Dogs belong to a category of animals who unlike primates, do not use hugging among each other. Unlike humans, dogs do not carry their offspring in their arms. Actually, placing paws on faces, shoulders or backs is considered rude behavior that’s sometimes somewhat tolerated from puppies (who haven’t yet developed canine social etiquette) or during play following special meta-signals that emphasize that the pawing behavior is part of play and not to be taken seriously. On occasion, dogs who know each other well, will allow certain social freedoms that would otherwise not be granted to the average stranger dog, explains Patricia McConnell in her book “The Other End of the Leash”, p 15.
What does a hug feel to a dog? Let’s put ourselves in their shoes. For starters, when a dog is being hugged, he is taken away the option to leave, so this may cause him to feel trapped and defensive. Add on top of that that our face is placed close to his, we place our arms around him and sometimes even squeeze, a whole stimulus package that can make dogs negatively react. Among dogs hugging is not a natural behavior!
How dogs react to human hugs may vary between one dog and another and also to a great extent it depends on who is doing the hugging. No stranger should attempt to hug a dog he doesn’t know. Sure, there are chances the dog may tolerate the hug, but it’s certainly not worth playing the “bite or no bite Russian roulette”! When it comes to being hugged from their owners, dogs may react in different ways. Some dogs may have learned to associate being hugged with attention, massages and sweet talking, others may just benevolently tolerate them, and some others may actually dread them, turning into the canine version of ticking time bombs who may eventually explode at some time (that means they’ll eventually bite!)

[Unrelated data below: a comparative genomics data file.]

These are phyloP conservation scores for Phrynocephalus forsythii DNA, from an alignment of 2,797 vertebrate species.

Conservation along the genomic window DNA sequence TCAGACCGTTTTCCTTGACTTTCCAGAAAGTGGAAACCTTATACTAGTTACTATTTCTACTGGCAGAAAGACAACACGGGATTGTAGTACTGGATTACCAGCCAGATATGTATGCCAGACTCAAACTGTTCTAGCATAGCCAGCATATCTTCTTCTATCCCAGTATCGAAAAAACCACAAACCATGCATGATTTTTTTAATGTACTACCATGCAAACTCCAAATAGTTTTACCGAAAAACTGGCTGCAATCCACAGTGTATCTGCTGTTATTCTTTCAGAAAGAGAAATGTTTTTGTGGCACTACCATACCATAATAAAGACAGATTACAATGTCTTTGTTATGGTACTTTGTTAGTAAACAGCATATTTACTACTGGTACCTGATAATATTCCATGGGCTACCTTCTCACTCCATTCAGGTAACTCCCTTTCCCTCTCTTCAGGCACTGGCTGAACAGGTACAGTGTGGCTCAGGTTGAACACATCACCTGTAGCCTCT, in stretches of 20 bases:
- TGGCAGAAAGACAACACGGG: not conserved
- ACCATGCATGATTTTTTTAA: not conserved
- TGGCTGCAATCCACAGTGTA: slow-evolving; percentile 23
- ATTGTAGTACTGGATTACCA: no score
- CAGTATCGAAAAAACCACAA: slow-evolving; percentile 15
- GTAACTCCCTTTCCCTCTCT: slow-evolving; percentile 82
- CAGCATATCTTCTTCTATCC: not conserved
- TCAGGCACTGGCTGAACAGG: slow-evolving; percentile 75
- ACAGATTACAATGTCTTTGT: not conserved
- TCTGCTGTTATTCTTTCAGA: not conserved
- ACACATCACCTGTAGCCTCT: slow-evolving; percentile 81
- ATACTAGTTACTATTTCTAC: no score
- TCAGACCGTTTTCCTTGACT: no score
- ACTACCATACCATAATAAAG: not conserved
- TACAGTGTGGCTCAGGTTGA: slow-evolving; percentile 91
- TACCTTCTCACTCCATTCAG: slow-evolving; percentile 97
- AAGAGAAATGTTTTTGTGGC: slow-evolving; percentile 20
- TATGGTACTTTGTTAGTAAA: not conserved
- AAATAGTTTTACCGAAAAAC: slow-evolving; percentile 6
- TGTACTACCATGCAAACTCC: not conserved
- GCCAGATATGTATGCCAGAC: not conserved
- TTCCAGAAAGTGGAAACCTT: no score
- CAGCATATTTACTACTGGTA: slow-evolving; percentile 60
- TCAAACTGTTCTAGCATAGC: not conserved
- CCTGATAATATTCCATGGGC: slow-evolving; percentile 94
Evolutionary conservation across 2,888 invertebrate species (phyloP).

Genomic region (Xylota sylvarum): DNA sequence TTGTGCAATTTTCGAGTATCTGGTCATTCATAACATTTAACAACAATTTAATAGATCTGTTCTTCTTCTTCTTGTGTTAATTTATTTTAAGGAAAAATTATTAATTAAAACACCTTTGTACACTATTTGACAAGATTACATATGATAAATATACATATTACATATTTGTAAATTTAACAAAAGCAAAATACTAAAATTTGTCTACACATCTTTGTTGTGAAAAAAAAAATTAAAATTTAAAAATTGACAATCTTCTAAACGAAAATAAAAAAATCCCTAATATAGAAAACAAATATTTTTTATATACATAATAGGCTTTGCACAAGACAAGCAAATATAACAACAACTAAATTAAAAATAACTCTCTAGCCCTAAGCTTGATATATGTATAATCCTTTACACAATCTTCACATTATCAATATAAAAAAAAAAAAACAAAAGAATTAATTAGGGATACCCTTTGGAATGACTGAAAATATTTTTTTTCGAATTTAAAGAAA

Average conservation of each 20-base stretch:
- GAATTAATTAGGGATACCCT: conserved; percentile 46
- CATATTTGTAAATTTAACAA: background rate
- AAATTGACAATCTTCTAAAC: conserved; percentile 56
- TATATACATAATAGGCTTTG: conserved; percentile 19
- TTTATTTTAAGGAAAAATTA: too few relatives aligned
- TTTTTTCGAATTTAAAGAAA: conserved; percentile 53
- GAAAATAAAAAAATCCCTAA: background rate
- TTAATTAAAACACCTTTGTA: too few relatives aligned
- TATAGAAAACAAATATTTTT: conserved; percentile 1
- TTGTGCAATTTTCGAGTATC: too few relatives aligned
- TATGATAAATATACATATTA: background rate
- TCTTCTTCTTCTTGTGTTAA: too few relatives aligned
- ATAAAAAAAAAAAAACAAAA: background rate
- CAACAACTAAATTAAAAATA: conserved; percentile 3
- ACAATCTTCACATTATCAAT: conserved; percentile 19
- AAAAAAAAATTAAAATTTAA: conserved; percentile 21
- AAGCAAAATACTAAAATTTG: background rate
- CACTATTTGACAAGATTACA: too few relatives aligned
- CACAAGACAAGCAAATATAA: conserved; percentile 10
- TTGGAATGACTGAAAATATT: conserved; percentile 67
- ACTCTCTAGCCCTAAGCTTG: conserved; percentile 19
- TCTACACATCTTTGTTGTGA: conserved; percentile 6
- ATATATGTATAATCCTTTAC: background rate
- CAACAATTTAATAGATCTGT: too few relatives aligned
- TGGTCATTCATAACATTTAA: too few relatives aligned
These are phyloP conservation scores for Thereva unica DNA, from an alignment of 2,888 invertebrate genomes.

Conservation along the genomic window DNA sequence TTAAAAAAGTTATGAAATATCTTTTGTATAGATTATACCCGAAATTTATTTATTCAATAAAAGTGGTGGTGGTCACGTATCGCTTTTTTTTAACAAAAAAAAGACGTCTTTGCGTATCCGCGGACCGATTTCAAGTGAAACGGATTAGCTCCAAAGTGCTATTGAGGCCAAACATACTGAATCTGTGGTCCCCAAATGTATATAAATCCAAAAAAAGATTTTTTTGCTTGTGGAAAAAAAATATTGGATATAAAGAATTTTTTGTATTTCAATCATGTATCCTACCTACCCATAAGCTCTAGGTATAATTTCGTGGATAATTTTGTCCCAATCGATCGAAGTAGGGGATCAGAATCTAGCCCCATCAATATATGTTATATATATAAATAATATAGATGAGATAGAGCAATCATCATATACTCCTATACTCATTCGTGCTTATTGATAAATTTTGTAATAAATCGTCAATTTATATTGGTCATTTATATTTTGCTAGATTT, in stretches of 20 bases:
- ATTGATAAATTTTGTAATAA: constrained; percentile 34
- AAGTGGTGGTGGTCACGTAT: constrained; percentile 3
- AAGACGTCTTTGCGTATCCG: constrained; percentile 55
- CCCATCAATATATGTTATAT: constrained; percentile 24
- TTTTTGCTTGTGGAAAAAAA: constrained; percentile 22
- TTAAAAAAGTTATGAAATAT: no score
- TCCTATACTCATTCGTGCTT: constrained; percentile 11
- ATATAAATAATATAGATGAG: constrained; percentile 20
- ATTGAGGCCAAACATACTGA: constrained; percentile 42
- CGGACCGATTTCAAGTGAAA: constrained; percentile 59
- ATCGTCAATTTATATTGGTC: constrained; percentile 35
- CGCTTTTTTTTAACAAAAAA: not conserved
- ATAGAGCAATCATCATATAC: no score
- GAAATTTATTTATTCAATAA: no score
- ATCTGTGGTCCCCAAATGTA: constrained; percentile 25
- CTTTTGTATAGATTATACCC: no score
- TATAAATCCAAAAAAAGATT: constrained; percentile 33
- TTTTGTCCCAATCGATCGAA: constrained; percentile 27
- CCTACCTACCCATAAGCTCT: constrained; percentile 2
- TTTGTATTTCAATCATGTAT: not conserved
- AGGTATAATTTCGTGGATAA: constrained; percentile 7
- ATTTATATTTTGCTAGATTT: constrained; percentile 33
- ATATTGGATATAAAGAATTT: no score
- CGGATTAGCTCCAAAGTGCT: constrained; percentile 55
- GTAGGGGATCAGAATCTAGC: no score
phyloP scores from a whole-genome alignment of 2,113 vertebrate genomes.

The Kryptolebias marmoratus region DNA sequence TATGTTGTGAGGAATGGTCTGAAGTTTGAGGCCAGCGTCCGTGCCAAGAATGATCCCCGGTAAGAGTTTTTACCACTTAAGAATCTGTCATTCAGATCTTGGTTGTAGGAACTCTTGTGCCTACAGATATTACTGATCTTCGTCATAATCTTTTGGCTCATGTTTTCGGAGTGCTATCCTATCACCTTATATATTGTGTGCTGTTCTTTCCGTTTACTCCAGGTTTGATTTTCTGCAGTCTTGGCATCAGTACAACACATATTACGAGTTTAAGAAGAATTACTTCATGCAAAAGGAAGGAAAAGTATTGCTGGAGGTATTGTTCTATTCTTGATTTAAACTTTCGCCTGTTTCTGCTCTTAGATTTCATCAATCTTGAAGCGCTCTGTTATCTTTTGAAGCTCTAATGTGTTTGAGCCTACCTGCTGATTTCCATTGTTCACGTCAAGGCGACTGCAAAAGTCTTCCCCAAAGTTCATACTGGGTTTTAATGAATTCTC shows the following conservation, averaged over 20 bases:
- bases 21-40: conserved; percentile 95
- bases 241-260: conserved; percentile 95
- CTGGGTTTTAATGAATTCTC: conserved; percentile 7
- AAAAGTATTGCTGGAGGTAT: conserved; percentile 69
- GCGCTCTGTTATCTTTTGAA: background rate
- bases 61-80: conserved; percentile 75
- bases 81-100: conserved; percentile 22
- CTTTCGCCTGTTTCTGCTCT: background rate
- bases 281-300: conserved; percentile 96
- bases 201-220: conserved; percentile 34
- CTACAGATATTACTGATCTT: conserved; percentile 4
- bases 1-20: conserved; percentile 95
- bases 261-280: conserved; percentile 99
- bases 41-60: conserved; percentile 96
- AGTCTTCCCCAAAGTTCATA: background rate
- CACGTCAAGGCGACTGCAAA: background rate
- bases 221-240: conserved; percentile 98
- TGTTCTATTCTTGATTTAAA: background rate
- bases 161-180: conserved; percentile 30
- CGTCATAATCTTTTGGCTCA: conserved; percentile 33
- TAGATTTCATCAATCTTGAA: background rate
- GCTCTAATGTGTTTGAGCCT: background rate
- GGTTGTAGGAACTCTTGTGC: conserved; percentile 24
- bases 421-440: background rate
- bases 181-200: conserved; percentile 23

“While some dogs have learned to accept or even enjoy the kind of attention their owners give them, others may not like being hugged, because they may feel restrained and/or “trapped.” ~Dr. Wailani Sung, veterinary behaviorist.
How can we tell how our dogs interpret our hugs? Until our dogs can talk, we must rely on body language, paying attention to the most subtle signs of discomfort. Most dogs tend to use their “words” through body language, and at times the signs are so subtle, dogs are blamed for “biting out of the blue” because these signs are missed. If we know what to look for though, we have an advantage in understanding our companions. While it’s true that pictures can yes, tell a whole lot about what dogs may be feeling upon being hugged, they sometimes only offer half of the story. Some dogs may be more concerned about the camera (many dogs are nervous being photographed) or they may be distracted by the person taking the picture or something else going on. A dog who normally dreads hugs may therefore not show his normal emotions under this circumstance. Something to keep in mind.